One of the great values of the Kepler mission has been its ability to produce a statistical sample that we can use to analyze the distribution of planets. The population of asteroids in our own Solar System doubtless deserves the same treatment, given its importance in future asteroid mining as well as planetary protection. But when it comes to main belt asteroids, we’re able to look up close, even though the number of actual missions thus far has been small.

Thus it’s heartening to see Pekka Janhunen (Finnish Meteorological Institute), long a champion of intriguing ‘electric sail’ concepts, looking into how we might produce just such an asteroid sampling through a fleet of small spacecraft.

“Asteroids are very diverse and, to date, we’ve only seen a small number at close range. To understand them better, we need to study a large number in situ. The only way to do this affordably is by using small spacecraft,” says Janhunen.

The concept weds electric sails riding the solar wind with a fleet of 50 small spacecraft, the intent being that each should visit six or seven asteroids, collecting spectroscopic data on their composition and taking images. Dr. Janhunen presented the idea at the European Planetary Science Congress (EPSC) 2017 in Riga on Tuesday September 19.

Image: The single-tether E-sail spacecraft. Credit: Janhunen et al.

Electric sails ride the solar wind, that stream of charged particles that flows constantly out of the Sun. While solar sails take advantage of the momentum imparted by photons on the sail, and beamed energy sails are driven by microwave or laser emissions, electric sails use the solar wind’s charged particles to generate all the propulsion they need without propellant. What Janhunen envisions is a tether attached to one end of a spacecraft, to which is attached an electron emitter and a high-voltage source, all connected to a remote unit at the other end.

The tether makes a complete rotation every 50 minutes, creating a shallow cone around a center of mass close to the primary spacecraft. Each small craft can change its orientation to the solar wind, and thereby alter its thrust and direction. Janhunen’s presentation at the EPSC made the case that a 5 kg spacecraft with a 20 kilometer tether could accelerate at 1 millimeter per second squared at the Earth’s distance from the Sun. Coupled with the boost provided by the launch itself, this is enough to complete a tour through the asteroid belt and return within 3.2 years.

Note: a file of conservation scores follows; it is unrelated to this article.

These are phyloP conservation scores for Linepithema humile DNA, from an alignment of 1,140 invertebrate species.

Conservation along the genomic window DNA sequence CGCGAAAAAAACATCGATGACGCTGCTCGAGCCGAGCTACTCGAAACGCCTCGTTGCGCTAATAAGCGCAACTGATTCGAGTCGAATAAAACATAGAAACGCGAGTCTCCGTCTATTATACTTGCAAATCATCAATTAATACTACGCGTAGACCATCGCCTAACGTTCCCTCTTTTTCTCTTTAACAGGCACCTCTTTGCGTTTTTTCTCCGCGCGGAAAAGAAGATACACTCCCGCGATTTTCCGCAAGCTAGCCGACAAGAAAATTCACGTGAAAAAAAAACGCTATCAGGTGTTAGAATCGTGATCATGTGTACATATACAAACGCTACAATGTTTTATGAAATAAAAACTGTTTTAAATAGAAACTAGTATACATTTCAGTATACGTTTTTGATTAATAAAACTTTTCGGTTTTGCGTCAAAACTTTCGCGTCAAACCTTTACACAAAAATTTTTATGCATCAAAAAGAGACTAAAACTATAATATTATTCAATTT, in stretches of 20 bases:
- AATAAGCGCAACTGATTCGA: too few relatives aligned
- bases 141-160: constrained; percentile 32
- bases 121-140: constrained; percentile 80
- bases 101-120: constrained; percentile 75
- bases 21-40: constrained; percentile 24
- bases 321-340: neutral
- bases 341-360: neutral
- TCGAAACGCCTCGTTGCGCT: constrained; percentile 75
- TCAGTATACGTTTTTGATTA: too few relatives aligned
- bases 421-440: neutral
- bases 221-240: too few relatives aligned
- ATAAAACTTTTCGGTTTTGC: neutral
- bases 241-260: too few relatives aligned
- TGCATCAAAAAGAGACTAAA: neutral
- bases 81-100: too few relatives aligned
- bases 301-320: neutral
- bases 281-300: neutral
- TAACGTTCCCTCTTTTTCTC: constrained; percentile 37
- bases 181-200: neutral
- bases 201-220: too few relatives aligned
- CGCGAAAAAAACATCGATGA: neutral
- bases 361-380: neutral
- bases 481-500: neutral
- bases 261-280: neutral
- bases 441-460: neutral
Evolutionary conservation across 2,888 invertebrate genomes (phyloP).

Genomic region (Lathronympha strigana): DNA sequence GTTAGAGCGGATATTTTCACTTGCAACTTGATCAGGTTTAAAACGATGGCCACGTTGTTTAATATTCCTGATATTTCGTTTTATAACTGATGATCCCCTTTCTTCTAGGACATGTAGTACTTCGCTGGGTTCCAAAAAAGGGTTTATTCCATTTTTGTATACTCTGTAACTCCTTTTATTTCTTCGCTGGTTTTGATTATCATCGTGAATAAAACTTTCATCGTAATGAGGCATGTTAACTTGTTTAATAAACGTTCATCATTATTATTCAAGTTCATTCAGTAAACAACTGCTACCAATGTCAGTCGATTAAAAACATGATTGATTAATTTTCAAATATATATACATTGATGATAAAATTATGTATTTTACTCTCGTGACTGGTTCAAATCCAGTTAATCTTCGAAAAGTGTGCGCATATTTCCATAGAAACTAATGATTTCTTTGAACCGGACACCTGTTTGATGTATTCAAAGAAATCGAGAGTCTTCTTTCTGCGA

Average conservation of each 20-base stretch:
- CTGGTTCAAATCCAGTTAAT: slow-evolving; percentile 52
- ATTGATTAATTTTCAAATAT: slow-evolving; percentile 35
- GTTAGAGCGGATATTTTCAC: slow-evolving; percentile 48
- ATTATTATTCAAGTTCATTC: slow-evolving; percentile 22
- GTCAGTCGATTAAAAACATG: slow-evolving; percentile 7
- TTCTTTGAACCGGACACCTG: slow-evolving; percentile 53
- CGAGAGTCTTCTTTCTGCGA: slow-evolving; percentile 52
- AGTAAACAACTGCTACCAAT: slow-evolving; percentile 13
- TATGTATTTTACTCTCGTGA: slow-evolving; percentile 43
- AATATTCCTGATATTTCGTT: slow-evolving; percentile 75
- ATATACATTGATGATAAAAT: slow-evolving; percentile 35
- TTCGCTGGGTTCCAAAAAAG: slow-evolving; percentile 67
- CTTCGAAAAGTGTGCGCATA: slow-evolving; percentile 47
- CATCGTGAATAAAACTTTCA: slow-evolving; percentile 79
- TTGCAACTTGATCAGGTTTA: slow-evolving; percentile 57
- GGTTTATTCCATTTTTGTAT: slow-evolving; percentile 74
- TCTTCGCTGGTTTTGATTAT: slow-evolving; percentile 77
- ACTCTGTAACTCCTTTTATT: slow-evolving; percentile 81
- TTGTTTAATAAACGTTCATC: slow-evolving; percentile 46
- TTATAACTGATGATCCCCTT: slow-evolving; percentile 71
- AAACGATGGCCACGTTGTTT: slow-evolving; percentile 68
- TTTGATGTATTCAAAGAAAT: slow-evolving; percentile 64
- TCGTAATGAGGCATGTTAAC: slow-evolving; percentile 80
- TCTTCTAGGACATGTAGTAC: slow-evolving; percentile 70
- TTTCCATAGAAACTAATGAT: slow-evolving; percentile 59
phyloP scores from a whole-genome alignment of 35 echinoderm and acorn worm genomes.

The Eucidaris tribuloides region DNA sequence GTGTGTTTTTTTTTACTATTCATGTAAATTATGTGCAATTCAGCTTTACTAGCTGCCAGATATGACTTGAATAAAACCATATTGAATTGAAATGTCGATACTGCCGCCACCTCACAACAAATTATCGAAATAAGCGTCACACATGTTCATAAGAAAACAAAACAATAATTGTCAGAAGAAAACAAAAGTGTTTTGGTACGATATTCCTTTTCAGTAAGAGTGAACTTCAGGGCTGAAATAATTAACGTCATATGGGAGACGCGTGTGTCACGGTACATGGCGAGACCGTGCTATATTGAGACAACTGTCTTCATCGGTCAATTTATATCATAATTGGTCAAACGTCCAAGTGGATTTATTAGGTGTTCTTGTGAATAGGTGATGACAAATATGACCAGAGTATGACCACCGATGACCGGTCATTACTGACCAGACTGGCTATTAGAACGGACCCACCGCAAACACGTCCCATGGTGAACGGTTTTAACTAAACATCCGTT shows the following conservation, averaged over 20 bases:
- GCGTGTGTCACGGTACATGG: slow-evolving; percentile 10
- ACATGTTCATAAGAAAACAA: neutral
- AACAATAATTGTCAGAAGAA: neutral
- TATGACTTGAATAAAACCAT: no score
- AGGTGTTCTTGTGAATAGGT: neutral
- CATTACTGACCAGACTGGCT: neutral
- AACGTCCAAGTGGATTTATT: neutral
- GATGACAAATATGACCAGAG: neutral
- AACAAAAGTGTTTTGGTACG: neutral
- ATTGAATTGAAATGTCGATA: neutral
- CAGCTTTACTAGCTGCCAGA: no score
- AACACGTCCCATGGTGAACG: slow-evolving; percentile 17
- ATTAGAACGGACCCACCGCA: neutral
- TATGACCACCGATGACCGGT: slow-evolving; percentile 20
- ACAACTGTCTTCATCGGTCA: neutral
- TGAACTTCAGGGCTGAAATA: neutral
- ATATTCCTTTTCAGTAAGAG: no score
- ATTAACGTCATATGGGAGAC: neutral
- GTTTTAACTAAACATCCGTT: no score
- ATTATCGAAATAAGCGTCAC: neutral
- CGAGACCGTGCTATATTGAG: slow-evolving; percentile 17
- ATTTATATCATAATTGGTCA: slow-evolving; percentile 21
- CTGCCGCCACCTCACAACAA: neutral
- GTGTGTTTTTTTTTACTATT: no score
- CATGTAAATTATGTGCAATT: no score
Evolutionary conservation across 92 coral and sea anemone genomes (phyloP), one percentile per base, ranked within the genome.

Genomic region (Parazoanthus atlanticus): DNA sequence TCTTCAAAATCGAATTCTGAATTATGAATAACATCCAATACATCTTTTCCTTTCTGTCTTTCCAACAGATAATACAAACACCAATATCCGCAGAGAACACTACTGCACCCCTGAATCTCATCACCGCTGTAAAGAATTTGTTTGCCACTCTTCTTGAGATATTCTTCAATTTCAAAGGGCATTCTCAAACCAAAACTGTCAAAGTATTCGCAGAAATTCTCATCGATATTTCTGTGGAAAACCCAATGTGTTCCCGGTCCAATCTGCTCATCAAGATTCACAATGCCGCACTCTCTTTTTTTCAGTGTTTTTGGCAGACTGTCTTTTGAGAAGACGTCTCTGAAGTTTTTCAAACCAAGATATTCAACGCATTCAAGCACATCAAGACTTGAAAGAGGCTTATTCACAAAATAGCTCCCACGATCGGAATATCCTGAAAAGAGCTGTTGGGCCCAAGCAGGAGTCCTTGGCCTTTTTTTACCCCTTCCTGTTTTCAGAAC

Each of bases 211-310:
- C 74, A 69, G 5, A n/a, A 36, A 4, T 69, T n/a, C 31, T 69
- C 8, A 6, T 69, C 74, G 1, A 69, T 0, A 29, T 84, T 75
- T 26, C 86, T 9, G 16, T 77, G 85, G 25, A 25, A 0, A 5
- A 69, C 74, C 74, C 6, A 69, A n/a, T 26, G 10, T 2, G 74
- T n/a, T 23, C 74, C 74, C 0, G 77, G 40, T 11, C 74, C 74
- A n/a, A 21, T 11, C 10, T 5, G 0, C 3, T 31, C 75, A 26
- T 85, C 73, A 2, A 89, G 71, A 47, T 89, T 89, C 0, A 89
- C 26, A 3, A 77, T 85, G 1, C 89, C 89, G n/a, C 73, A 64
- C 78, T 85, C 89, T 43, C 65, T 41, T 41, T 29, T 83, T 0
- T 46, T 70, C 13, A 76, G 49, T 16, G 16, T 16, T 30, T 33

Image: Artist’s concept of the spacecraft. Credit: FMI.

These spacecraft are small enough (Janhunen refers to them as ‘nanosats’) that they cannot carry a large antenna. Instead, the mission concept calls for each spacecraft to make a final flyby of the Earth to download mission data. The financial numbers are compelling. Billions of Euros would be involved in attempting a flyby of 300 asteroids with conventional methods, while Janhunen’s fleet of nanosats could, he believes, fly this mission for 60 million Euros.

The payoff could be substantial:

“The nanosats could gather a great deal of information about the asteroids they encounter during their tour, including the overall size and shape, whether there are craters on the surface or dust, whether there are any moons, and whether the asteroids are primitive bodies or a rubble pile. They would also gather data on the chemical composition of surface features, such as whether the spectral signature of water is present.”

Working with ever smaller payloads is a recurring theme in deep space exploration, the ultimate example being Breakthrough Starshot’s study of a laser-beamed sail mission to Proxima Centauri’s planet, one that would deploy a fleet of sails just meters to the side, each carrying a payload as small as a microchip. In Janhunen’s concept, the spacecraft are capable of carrying a 4-centimeter telescope capable of resolving asteroid surface features, along with an infrared spectrometer that can analyze reflected light to determine the object’s mineralogy.

With flybys at a range of about 1000 kilometers, the spacecraft would be able to image features to a resolution of 100 meters or better, and with multiple targets for each, the catalog of main belt asteroids that we have seen up close would suddenly mushroom. The mission, being referred to as the Asteroid Touring Nanosat Fleet, would help us catalog the various types of asteroids and provide valuable analysis of their composition and structure, all of which would add to our expertise if and when we ever have to nudge an asteroid into a new trajectory.

200,000 Euros per asteroid is a strikingly efficient use of resources, and the engineering involved in deploying Janhunen’s fleet of electric sails would give us priceless experience as we work with other mission concepts that involve the solar wind. But can we ride a wind as mutable and unpredictable as this one while ensuring the kind of pinpoint navigation we need? Questions like these will need answering in space through the necessary precursors.